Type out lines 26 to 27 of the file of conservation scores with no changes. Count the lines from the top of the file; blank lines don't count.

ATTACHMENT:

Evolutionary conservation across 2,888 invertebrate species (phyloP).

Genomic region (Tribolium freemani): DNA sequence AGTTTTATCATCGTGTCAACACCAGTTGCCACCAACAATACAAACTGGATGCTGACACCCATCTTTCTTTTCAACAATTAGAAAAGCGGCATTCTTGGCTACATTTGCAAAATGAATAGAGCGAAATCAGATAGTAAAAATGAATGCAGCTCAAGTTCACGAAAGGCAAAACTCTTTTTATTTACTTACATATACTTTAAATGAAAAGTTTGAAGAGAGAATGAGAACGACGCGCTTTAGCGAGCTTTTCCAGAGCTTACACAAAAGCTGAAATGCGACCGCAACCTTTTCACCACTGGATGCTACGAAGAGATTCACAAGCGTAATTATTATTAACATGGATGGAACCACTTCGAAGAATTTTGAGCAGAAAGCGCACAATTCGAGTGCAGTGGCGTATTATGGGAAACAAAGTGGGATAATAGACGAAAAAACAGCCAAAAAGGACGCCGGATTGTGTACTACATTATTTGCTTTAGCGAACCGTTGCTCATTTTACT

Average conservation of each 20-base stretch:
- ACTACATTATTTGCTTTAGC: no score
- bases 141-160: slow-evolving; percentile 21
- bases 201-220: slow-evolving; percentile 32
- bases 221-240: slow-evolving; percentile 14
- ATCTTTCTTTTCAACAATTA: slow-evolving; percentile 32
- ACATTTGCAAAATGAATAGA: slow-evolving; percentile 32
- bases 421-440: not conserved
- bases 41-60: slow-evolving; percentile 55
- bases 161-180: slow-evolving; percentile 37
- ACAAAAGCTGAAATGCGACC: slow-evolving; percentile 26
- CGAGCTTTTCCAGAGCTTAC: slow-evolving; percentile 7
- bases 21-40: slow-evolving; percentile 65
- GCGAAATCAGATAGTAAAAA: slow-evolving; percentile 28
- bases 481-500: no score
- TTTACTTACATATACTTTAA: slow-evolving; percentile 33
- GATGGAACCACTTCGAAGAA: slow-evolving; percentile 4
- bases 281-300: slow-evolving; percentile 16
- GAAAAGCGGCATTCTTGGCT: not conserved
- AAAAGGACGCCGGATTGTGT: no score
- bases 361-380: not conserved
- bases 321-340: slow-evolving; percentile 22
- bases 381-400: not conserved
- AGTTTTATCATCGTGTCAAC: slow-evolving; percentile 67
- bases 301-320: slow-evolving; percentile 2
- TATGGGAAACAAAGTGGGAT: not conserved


- AGTTTTATCATCGTGTCAAC: slow-evolving; percentile 67
- bases 301-320: slow-evolving; percentile 2